4. # Blogger Luqman

    Aisha didn't want to wear the niqab in front of the kids. She said she'd only wear it if there was a male member of staff there.

    Though I don't know if the main teacher of the class is male or not.  

  5. # Anonymous Anonymous

    what creative veils these women have :)  

  6. # Anonymous Holly

    Perhaps I have misinterpreted your opinion, but are you saying that rape is a result of women not wearing the veil?
    I know there was a cleric in Australia who said that recently (though many Muslims condemned him for this).
    If so, do you feel that rape in acceptable if a woman isn't covered up? Surely men (some of whom claim to be the superior species) should be able to control themselves and not act like animals.
    However, if this is not what you were implying, then sorry!  

  7. # Blogger Arshad

    Thanks Holly for visiting my blog.

    There is absolutely no justification for rape, and in no way do i subscribe to the view that rape is a result of women not wearing the veil or not covering up properly.

    A rapist can in no way plead not guilty citing provocation as a reason for his henious behaviour in any court of law.

    In Islam both consensual sex and rape are equally reprehensible.

    Since prevention is better than cure, Islam instructs people to keep away from all those avenues that act as a catalyst towards fornication like drugs, alcohol, music,etc

    Dressing modestly is a part of this whole scheme of establishing a moral and God-fearing society.  

  8. # Blogger Safiyyah

    As Salaamu Alaikum Arshad:

    Here's more veil insanity:


    This author likens niqabis to thieves and liars and accuses them of having poor manners!  

  9. # Blogger Safiyyah

    Salaams ... sorry! the rest of the link is opinion/15859621.htm

    I am computer-challenged at times!  

  10. # Anonymous Aaminah

    Asalaamu alaikum Arshad.

    Thanks for your comment on my blog. I followed it to see what your blog was like and am very impressed!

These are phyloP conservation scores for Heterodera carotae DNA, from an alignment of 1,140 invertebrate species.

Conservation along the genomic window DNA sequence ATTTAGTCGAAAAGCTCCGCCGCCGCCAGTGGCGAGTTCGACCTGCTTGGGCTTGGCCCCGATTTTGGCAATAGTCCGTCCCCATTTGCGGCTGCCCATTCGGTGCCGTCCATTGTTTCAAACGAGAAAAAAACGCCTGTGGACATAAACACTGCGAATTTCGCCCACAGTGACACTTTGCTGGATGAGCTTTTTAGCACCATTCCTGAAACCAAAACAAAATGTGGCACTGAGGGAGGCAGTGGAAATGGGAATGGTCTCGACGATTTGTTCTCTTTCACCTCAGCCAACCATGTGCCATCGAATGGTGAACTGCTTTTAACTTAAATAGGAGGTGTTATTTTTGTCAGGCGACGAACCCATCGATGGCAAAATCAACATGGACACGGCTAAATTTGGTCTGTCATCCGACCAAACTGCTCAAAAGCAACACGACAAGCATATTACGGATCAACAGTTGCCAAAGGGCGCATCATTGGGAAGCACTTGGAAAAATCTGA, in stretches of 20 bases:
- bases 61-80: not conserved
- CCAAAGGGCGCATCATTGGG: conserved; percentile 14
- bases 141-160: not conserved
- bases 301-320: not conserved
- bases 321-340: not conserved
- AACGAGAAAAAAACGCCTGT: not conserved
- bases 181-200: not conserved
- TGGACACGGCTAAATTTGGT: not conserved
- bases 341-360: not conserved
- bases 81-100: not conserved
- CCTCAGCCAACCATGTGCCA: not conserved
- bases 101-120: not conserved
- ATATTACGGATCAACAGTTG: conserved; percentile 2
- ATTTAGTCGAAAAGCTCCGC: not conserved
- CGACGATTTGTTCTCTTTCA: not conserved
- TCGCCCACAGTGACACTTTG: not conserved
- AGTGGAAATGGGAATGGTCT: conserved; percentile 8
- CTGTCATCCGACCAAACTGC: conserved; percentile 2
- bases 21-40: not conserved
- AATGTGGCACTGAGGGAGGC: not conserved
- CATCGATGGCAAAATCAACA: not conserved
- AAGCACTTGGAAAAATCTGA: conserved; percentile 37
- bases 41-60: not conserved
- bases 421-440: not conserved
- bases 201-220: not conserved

SubhanAllah, I was very surprised to see that you linked to my article about why I wear hijab! I think I am blushing!

    But seriously, this is a wonderful post and it is really great that you include links to other outside sources and opinions. I especially appreciate the link that demonstrates that modest dress is not just for Muslims, as I was recently challenged by a reader of my article who assumed I was saying that only Muslim women ever cover and only Muslim women "have to" do so. I strongly recommend that people become more knowledgeable about world history. It's amazing how much people don't know about their own culture, history etc much less to be making ignorant comments on another's.

    And BTW, I have also worn niqaab at various points. I LOVE it completely and never felt that it was an impediment on me interacting in ways that were necessary or appropriate. I appreciate the added privacy it affords, and I simply find it comfortable.  

  11. # Blogger Arshad

    This comment has been removed by a blog administrator.  

  12. # Blogger Arshad

    Salam alykum
    Jazakallah Khair.....all for your comments and encouragement...  

  13. # Anonymous Anonymous

    Are they going to torture him?
    buy hydrocodone  

  14. # Blogger Arshad

    No Anon they we don't torture we differ with dignity.....